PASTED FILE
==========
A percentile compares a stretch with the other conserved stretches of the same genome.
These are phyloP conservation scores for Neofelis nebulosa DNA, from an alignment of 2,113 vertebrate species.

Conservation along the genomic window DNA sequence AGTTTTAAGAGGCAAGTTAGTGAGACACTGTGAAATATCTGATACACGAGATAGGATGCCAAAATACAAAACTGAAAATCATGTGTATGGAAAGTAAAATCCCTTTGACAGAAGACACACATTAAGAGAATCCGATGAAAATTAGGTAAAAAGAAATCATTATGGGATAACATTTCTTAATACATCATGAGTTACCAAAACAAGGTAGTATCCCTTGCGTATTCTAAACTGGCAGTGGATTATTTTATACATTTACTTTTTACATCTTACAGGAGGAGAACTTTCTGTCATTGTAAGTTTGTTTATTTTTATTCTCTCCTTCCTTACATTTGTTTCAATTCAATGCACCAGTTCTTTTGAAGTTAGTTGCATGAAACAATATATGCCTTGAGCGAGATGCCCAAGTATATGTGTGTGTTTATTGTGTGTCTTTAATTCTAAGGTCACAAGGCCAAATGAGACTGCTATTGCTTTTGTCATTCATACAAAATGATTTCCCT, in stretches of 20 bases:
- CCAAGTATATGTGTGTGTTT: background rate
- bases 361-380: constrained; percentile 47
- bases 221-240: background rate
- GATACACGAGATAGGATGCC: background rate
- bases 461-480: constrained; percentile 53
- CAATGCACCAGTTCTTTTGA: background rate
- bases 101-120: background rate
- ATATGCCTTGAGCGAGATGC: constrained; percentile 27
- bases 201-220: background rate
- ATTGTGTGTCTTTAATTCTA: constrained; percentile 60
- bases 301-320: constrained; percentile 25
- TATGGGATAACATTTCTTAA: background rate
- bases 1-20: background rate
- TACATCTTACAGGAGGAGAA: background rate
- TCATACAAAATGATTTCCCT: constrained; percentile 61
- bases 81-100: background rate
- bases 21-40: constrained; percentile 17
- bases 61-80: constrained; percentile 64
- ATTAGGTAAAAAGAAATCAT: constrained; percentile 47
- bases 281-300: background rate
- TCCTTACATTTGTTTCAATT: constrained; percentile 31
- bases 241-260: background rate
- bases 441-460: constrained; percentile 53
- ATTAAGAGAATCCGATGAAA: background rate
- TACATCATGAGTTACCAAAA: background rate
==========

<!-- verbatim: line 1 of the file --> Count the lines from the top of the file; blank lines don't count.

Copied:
A percentile compares a stretch with the other conserved stretches of the same genome.